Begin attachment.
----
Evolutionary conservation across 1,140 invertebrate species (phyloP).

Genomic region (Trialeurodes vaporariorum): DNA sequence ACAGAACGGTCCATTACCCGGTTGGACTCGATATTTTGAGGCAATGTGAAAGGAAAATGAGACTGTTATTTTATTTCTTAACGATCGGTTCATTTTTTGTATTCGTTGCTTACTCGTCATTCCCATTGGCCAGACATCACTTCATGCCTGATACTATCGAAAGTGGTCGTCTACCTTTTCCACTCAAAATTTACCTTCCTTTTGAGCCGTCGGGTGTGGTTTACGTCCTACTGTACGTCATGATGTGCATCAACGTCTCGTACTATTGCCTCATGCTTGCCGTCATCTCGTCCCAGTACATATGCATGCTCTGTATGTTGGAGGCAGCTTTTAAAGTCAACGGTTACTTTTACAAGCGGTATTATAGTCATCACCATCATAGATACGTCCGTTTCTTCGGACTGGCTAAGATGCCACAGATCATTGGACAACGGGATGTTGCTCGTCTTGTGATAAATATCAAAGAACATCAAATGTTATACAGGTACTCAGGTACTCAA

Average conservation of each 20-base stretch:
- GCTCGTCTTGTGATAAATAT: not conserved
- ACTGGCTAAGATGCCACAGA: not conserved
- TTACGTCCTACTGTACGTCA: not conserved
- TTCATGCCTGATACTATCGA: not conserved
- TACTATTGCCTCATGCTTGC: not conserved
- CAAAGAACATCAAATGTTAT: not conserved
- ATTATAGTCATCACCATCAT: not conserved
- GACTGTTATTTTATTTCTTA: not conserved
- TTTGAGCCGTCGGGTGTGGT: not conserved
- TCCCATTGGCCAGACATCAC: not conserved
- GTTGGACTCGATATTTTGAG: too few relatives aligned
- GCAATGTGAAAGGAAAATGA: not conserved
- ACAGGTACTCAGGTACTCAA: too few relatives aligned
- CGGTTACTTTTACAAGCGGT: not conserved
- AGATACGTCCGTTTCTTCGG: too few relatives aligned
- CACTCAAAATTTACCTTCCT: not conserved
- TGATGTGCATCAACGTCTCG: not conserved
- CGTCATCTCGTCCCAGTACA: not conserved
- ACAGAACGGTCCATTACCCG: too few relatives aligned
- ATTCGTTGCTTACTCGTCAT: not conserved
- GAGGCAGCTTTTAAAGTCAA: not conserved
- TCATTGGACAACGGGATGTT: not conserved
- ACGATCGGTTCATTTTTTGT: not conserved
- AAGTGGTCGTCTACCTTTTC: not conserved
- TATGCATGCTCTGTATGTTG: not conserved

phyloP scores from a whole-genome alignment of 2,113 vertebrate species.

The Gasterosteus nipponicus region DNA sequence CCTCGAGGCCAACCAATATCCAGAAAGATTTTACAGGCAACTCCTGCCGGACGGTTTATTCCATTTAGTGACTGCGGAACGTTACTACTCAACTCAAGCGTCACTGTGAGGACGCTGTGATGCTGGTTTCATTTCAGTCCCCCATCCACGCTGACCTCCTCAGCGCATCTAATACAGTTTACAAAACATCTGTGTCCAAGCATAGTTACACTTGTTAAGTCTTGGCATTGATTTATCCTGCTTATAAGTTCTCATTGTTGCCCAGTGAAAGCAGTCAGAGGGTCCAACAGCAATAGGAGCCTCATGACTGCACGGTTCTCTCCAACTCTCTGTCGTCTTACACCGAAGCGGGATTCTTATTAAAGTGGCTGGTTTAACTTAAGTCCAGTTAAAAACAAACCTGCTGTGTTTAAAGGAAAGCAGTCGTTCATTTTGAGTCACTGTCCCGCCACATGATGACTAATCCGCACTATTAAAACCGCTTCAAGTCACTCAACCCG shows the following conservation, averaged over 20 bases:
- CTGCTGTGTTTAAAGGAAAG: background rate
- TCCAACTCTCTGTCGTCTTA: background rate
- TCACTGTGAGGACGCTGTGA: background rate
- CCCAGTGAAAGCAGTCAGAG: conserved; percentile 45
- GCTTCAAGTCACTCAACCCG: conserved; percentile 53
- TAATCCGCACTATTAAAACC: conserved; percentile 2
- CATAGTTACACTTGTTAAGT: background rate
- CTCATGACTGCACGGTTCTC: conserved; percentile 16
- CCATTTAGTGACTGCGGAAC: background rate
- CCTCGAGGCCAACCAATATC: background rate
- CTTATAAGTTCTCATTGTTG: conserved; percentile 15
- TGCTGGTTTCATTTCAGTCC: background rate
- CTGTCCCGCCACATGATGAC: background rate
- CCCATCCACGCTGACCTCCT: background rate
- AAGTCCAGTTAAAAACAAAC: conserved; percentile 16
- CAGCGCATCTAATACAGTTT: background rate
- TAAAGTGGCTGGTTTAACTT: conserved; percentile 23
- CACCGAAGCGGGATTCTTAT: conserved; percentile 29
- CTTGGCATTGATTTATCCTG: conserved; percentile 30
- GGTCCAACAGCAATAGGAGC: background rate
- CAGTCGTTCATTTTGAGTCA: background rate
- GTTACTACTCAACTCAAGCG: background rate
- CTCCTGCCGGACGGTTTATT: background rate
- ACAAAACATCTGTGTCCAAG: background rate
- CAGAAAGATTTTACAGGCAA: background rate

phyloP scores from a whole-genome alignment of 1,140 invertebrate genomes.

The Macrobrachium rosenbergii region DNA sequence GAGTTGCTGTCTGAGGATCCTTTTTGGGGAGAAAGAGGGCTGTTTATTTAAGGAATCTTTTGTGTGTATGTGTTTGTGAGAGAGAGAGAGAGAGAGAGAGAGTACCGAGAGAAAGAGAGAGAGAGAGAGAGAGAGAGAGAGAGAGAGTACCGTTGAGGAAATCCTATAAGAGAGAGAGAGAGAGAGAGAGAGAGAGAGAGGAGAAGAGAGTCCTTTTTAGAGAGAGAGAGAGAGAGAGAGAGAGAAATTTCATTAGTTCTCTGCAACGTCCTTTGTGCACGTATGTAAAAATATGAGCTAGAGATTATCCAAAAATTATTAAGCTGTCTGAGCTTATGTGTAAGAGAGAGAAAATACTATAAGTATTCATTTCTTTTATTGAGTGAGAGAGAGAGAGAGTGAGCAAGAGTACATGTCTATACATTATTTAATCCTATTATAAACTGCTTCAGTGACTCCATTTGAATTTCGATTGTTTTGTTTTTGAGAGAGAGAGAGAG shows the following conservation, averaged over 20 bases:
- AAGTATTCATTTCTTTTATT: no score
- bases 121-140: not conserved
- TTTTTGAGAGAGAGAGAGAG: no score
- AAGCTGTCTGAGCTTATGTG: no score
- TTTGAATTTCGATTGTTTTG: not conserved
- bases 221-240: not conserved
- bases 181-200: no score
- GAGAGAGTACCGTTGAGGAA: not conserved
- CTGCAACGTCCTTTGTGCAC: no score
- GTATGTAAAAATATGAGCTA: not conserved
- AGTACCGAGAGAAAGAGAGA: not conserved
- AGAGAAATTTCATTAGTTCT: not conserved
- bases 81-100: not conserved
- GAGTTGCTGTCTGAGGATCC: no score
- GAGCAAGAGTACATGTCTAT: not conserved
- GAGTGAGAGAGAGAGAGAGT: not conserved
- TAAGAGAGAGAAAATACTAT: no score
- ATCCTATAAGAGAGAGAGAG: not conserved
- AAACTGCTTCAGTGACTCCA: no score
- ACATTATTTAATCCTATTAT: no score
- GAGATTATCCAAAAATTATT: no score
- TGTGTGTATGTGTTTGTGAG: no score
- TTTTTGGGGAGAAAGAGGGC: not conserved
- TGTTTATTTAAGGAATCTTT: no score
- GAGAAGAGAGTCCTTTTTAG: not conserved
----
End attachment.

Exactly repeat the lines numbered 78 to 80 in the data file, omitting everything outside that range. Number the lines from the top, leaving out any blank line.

- GAGATTATCCAAAAATTATT: no score
- TGTGTGTATGTGTTTGTGAG: no score
- TTTTTGGGGAGAAAGAGGGC: not conserved